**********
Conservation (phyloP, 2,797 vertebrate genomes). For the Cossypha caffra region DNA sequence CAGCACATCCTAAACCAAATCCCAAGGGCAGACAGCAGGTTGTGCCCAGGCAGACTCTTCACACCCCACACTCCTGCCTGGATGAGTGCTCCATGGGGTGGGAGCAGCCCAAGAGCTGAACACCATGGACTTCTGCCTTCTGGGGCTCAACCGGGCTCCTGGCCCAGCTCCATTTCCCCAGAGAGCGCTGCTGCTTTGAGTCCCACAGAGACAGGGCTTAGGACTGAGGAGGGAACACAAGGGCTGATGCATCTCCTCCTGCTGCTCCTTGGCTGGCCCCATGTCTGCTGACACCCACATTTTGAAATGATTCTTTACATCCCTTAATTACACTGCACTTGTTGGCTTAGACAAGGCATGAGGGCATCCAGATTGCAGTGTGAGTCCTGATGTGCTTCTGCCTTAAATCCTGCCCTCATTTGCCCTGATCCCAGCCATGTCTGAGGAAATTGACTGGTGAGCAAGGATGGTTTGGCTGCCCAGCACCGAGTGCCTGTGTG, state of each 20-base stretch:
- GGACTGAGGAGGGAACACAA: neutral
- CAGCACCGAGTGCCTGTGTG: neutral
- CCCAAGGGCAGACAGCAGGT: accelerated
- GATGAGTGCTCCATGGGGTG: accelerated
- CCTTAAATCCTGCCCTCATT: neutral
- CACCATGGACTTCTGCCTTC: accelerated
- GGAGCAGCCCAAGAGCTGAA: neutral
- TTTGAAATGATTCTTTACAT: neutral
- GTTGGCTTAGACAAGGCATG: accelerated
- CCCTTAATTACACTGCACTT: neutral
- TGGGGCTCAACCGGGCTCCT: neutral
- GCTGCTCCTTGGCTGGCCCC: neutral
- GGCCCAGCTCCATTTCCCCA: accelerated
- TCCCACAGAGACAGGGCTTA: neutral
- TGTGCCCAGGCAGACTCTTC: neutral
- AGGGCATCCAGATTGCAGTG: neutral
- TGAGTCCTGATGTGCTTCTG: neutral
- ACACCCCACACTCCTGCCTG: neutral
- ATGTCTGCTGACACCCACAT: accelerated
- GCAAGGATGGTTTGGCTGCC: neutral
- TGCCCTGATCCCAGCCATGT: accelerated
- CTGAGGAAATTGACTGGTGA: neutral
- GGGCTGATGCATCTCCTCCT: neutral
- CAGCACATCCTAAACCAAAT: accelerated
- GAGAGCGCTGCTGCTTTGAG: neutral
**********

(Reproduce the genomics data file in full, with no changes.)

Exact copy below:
Conservation (phyloP, 2,797 vertebrate genomes). For the Cossypha caffra region DNA sequence CAGCACATCCTAAACCAAATCCCAAGGGCAGACAGCAGGTTGTGCCCAGGCAGACTCTTCACACCCCACACTCCTGCCTGGATGAGTGCTCCATGGGGTGGGAGCAGCCCAAGAGCTGAACACCATGGACTTCTGCCTTCTGGGGCTCAACCGGGCTCCTGGCCCAGCTCCATTTCCCCAGAGAGCGCTGCTGCTTTGAGTCCCACAGAGACAGGGCTTAGGACTGAGGAGGGAACACAAGGGCTGATGCATCTCCTCCTGCTGCTCCTTGGCTGGCCCCATGTCTGCTGACACCCACATTTTGAAATGATTCTTTACATCCCTTAATTACACTGCACTTGTTGGCTTAGACAAGGCATGAGGGCATCCAGATTGCAGTGTGAGTCCTGATGTGCTTCTGCCTTAAATCCTGCCCTCATTTGCCCTGATCCCAGCCATGTCTGAGGAAATTGACTGGTGAGCAAGGATGGTTTGGCTGCCCAGCACCGAGTGCCTGTGTG, state of each 20-base stretch:
- GGACTGAGGAGGGAACACAA: neutral
- CAGCACCGAGTGCCTGTGTG: neutral
- CCCAAGGGCAGACAGCAGGT: accelerated
- GATGAGTGCTCCATGGGGTG: accelerated
- CCTTAAATCCTGCCCTCATT: neutral
- CACCATGGACTTCTGCCTTC: accelerated
- GGAGCAGCCCAAGAGCTGAA: neutral
- TTTGAAATGATTCTTTACAT: neutral
- GTTGGCTTAGACAAGGCATG: accelerated
- CCCTTAATTACACTGCACTT: neutral
- TGGGGCTCAACCGGGCTCCT: neutral
- GCTGCTCCTTGGCTGGCCCC: neutral
- GGCCCAGCTCCATTTCCCCA: accelerated
- TCCCACAGAGACAGGGCTTA: neutral
- TGTGCCCAGGCAGACTCTTC: neutral
- AGGGCATCCAGATTGCAGTG: neutral
- TGAGTCCTGATGTGCTTCTG: neutral
- ACACCCCACACTCCTGCCTG: neutral
- ATGTCTGCTGACACCCACAT: accelerated
- GCAAGGATGGTTTGGCTGCC: neutral
- TGCCCTGATCCCAGCCATGT: accelerated
- CTGAGGAAATTGACTGGTGA: neutral
- GGGCTGATGCATCTCCTCCT: neutral
- CAGCACATCCTAAACCAAAT: accelerated
- GAGAGCGCTGCTGCTTTGAG: neutral